Rampage in Central Park May Signal Changing Times

One of the cheapest thrills of history or historical fiction is spying on the average unperceptive soul as his world falls apart: Chaliapin performing in St. Petersburg the night the Winter Palace is stormed; some honest German tending bar at his saloon in New York or Chicago on the eve of Prohibition; the bellicose aristo on the first page of War and Peace , asking if Genoa and Lucca are to become private fiefs of the Bonapartes. Spy on yourself, for we may well be there. The Puerto Rican Day Parade is not only the story of the year, it may be the story of the next 10 years, the moment people will point to when they want to divide golden then from dross now. It is appropriate-it is essential-to send it around the track one more time.

First, the minor point, which concerns Puerto Rican behavior and culture. These people want to have their own state, and they can’t even run a parade? Of course they can run a parade; Puerto Rican Day parades came off for years without wildings, and they will do so for years to come. Any large random group of men might produce such brutish behavior on its margins. (After all, Bill Clinton isn’t Puerto Rican.) But when an outbreak occurs, then both the sub-community and the larger community have to take measures.

We sit down, take names and hold people after class. Group pride, special pleading, “but we’re all so poor,” “you don’t like us”-none of this is relevant. Or at least none of it is relevant to a group that wants to amount to something. It does not even matter if it turns out that only half of the wilders were Puerto Rican. They were all empowered by the atmosphere of boozy, garbage-strewn carnival that has come to characterize the parade-what the society columnist Taki correctly assailed some years ago as a hoedown for slobs.

When the St. Patrick’s Day Parade was degenerating into a pukefest with the odd stabbing, the organizers and the Archdiocese of New York got their act together and straightened it out. The comments of Puerto Rican leaders deploring the group grope were appropriate, and just. What is sad about the larger civic culture is that the Puerto Rican leaders were held up for special approving comment, as if they had said something rare and strange. Only Adolph Giuliani is supposed to lecture us on behavior. People of color are expected to want to wallow like pigs. Fernando Ferrer did the right thing; we let him down by patting him on the back for it.

The major point is not minorities, but the police. Minorities come and go, in on the bus, out to the burbs. In any case, they mostly live somewhere else. The police are everywhere, because crime is potentially everywhere. How they act is always at the top of any city’s agenda. Not surprisingly, the major point has been much twisted in the parade’s aftermath. We have slipped into a late 60’s moment, Archie Bunker and George Wallace on one side saying, “We’ve got to get tough”; limousine liberals on the other saying, “No, we don’t”-or, “Gee, look at those videotapes of molested women, maybe we do,” or “Why are these choices so hard?” Do the cops need to be reined in, because they have been shooting innocent men like Amadou Diallo? Or are they so traumatized by the liberal bad rap that they let young bums fondle every passing breast, because the bums are the same color as Amadou Diallo? Are they racially profiling the people they kill, or the people they turn a blind eye to?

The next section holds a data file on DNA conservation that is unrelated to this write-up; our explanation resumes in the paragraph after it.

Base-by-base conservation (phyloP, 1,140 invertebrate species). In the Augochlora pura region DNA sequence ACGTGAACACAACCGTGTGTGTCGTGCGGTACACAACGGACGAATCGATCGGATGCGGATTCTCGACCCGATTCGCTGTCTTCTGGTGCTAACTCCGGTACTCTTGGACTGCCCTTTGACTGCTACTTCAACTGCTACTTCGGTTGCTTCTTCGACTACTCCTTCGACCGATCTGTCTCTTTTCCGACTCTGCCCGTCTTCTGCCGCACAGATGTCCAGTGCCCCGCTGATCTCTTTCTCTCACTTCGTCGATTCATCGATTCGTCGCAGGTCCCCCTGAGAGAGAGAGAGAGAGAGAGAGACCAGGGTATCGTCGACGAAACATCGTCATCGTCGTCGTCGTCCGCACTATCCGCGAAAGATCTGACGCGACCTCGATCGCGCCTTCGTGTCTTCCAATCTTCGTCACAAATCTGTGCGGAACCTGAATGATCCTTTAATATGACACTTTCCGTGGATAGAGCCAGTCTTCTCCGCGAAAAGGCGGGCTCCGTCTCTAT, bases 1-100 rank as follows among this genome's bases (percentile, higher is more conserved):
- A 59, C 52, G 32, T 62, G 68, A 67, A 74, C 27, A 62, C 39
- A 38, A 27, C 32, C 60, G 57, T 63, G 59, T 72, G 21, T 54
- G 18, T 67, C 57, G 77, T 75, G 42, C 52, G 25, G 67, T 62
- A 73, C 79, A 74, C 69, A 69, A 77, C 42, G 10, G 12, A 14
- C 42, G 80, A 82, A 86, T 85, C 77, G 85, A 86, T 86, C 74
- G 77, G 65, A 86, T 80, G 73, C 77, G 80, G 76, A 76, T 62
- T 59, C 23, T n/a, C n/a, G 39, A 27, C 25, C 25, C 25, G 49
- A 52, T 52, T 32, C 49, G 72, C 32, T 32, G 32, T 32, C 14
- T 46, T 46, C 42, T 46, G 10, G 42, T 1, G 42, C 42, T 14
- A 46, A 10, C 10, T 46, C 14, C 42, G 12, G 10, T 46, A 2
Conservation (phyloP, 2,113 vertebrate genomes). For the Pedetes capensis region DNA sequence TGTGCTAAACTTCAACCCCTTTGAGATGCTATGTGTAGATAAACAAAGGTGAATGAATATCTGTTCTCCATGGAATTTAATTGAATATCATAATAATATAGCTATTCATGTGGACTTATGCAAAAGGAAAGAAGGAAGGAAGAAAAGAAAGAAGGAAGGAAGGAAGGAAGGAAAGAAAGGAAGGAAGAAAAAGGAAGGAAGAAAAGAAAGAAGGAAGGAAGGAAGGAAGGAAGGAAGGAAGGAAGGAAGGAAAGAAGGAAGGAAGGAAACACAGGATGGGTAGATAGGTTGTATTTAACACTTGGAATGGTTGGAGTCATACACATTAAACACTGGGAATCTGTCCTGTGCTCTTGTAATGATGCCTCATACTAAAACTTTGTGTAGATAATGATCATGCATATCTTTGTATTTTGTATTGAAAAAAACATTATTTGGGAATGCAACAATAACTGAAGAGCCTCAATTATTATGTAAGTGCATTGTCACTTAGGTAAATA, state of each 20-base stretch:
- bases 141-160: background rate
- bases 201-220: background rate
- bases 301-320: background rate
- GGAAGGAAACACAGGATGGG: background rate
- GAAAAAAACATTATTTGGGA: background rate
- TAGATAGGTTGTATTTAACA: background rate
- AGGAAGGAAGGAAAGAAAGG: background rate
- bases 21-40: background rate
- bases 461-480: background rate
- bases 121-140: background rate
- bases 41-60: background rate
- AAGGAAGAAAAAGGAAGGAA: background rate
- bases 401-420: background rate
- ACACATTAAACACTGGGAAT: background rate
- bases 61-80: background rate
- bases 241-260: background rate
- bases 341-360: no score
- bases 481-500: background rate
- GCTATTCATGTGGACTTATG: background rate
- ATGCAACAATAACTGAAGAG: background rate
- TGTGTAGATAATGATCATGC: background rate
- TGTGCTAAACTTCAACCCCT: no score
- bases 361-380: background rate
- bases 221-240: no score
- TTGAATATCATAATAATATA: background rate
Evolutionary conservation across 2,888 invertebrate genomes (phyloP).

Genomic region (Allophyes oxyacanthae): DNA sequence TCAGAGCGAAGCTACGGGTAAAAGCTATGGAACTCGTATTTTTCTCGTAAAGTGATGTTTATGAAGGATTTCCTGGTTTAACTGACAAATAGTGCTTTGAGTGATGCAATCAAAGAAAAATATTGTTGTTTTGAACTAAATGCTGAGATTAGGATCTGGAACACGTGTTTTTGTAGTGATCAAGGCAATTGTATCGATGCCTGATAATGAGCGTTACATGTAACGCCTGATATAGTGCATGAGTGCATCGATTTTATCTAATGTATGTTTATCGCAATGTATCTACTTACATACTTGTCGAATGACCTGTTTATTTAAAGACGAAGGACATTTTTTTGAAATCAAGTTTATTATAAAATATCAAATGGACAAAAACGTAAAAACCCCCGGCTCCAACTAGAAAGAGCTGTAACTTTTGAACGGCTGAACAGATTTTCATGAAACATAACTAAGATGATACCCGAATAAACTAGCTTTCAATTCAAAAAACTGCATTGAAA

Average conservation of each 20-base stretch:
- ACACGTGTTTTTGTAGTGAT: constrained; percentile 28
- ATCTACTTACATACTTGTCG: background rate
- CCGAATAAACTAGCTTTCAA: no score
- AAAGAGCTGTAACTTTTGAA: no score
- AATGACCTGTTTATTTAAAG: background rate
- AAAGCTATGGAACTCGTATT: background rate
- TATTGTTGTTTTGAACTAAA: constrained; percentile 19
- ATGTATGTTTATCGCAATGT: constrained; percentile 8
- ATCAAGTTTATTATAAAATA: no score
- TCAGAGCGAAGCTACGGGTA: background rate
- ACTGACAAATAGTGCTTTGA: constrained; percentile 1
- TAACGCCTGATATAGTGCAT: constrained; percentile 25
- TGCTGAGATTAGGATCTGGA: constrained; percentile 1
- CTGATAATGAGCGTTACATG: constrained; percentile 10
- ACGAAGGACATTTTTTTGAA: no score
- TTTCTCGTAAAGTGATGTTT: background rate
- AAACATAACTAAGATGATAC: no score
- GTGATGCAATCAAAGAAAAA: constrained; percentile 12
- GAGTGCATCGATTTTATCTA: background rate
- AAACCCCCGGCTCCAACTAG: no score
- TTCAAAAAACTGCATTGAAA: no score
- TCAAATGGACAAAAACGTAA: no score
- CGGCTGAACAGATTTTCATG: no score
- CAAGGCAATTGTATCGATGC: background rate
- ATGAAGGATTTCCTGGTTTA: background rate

This is the wrong argument. The insight of broken-windows policing, developed by academics, road-tested in the New York subways, then put into practice during Mayor Giuliani’s first term, was that crime goes down when public space is permeated by the sense that somebody is in control, and that this is accomplished by attention to little things. That looked like tough-guy stuff when the broken-windows cops rounded up squeegee men, turnstile jumpers and public drunks. It does not look so tough when compared to the SWAT team approach to crime perfected by the Los Angeles Police Department and former police chief Darryl Gates. Are there suspected drugs in this suspect’s house? Send in the helicopters.

What seems to have happened in the last two and a half years is that Mr. Giuliani, the pioneer, slipped back into pre-broken-windows thinking. If this is true, then both the Diallo shooting and the Puerto Rican Day work slowdown are parts of the same pattern. Diallo was shot by a special unit, one whose duty it was to chase down specially bad criminals. (The need to do so was so imperative that the special units had been flooded with raw cops.) If you were not in a special unit, and something unusual, like a notoriously boisterous parade, is coming down, just show up and collect your paycheck. Did the change in police strategy coincide with the departure of Bill Bratton? Mr. Bratton seems to think so, since he has written op-ed pieces in The New York Times deploring both cop excesses and cop delinquency. I come not to praise Caesar, nor to bury him. Mr. Bratton was a showboat and a publicity hound, and the real work of reforming the department was done by the men under him. But he picked those men, and P.R. is part of the broken-windows process. You not only have to show that you’re in control, you have to tell people you know what you’re doing.

What of Mayor Giuliani? His former mode was to hammer away until he buried the nailhead. Now he has cancer and a lover. The old Rudy had problems, but if this is the new one, let him be healthy and lonely. It is not likely that anyone will sort this out. Too many personalities and too many ambitions are entwined. If that is true, sip the last drink slowly, because the bar is closing.